Another mode, which isn’t so much a mode as it is more of a side-quest type enhancement to give players a little something extra, are the Daily Challenges. These refresh every 24 hours and give players a new objective to achieve in order to gain prizes – for example: Defeat Gengar in 45 seconds, beat Suicune without a Synergy move or Pokemon assist, and more. These prizes can range from cosmetics for your avatar to gold that you can spend, as well as skill points for all the Pokemon involved in the match to spend on their stats that aid in increasing their attack power, defense, assist charge speed, and more. It’s nice to have a layer of added depth, but having this one mode that you can only take advantage of once per day, again, doesn’t warrant a revisit.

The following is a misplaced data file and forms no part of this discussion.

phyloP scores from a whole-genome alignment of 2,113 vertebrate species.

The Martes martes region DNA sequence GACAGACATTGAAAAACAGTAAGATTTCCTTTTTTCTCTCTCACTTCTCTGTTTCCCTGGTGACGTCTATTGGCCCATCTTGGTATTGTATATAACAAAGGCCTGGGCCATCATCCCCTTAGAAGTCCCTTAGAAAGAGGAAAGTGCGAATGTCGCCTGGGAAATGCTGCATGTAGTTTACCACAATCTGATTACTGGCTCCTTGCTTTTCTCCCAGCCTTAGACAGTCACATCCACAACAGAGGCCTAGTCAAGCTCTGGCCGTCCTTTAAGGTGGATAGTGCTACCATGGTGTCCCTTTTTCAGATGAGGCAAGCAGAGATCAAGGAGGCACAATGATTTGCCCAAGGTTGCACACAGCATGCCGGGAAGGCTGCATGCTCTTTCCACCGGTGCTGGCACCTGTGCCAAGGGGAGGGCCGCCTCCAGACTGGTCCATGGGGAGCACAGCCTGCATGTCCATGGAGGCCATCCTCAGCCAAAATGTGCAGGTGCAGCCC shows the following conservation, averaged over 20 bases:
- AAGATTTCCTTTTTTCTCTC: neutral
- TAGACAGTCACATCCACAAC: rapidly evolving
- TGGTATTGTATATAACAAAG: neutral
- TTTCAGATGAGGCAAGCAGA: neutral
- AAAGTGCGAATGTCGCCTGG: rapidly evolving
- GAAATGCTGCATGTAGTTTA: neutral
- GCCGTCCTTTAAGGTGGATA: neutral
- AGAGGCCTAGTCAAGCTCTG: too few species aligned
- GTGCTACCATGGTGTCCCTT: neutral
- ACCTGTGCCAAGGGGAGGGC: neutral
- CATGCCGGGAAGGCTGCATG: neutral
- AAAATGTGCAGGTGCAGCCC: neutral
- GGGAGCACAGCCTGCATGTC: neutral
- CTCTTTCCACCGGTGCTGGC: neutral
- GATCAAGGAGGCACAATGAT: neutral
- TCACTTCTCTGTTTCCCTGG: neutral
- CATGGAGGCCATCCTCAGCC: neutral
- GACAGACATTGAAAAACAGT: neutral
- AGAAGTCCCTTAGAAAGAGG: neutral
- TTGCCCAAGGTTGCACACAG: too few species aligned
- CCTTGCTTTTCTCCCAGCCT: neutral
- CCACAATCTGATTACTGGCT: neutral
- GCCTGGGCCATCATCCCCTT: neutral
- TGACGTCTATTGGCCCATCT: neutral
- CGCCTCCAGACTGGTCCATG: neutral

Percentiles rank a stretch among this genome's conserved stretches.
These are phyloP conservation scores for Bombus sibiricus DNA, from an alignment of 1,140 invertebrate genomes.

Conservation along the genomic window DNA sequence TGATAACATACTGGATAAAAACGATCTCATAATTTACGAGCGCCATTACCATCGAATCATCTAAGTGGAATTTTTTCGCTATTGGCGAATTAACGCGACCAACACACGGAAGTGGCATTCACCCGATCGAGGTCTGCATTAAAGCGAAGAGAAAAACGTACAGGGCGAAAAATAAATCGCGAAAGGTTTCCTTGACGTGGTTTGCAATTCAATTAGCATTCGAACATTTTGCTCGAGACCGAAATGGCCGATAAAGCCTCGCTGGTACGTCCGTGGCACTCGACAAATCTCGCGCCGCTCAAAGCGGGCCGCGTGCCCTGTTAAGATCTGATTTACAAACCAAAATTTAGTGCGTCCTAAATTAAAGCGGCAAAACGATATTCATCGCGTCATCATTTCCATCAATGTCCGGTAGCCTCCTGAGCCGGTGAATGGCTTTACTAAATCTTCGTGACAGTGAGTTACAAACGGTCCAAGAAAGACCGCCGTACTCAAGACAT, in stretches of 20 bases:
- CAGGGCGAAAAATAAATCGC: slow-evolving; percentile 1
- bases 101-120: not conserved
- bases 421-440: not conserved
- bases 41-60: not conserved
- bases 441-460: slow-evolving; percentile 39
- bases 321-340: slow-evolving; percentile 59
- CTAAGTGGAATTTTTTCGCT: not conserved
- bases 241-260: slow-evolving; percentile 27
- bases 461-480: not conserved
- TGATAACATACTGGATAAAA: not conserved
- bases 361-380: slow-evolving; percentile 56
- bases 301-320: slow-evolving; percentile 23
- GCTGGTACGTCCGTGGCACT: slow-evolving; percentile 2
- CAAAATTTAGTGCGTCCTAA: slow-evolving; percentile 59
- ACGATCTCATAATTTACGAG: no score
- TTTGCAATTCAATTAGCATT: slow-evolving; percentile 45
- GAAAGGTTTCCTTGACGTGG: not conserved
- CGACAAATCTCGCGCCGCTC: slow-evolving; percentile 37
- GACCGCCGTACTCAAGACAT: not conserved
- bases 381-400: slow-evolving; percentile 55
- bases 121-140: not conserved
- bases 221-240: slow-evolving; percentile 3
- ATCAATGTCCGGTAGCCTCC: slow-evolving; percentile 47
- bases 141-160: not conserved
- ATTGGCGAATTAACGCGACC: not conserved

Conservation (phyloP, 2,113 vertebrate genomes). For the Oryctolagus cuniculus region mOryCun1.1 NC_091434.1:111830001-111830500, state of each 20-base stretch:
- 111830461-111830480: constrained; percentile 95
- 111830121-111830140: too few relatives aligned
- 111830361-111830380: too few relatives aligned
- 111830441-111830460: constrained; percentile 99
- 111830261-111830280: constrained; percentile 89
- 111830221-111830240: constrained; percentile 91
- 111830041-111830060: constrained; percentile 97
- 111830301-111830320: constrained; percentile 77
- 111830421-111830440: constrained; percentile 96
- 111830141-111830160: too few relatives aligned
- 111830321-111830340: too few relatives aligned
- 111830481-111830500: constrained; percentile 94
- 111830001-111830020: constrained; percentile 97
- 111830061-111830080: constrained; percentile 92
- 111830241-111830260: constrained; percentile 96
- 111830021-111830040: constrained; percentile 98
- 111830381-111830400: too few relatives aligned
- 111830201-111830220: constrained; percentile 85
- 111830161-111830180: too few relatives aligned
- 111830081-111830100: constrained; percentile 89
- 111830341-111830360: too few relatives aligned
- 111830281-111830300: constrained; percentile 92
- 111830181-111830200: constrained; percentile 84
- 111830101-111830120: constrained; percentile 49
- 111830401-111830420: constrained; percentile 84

Of course, the big plus this time around with Pokken Tournament coming to the Switch is its portability factor. I still had fun playing this game on my monitor much like I did the Wii U version of the game last year, but handheld mode feels really comfortable and Pokken Tournament DX also lends itself nicely to short bursts of gameplay, making it good for commutes or downtime in-between work, errands, etc. There is no touchscreen functionality, however, so don’t go expecting being able to select your characters, modes, or anything else in the user interface with your finger. Most icons and other portions related to the UI in the game remain rather large, so I kind of naturally found myself attempting to touch the screen a few times, each time having to remind myself there was indeed no touchscreen functionality. One bonus is that you can use each Joy-Con as a separate controller to play local multiplayer without the need of purchasing a brand new set. This allows for multiplayer gaming with friends and company even when you’re out of the house, getting everyone in on the fun at any time. The controls can sometime feel a bit off and ultimately won’t feel nearly as ergonomic as a Pro controller or another set of Joy-Con, but they get the job done.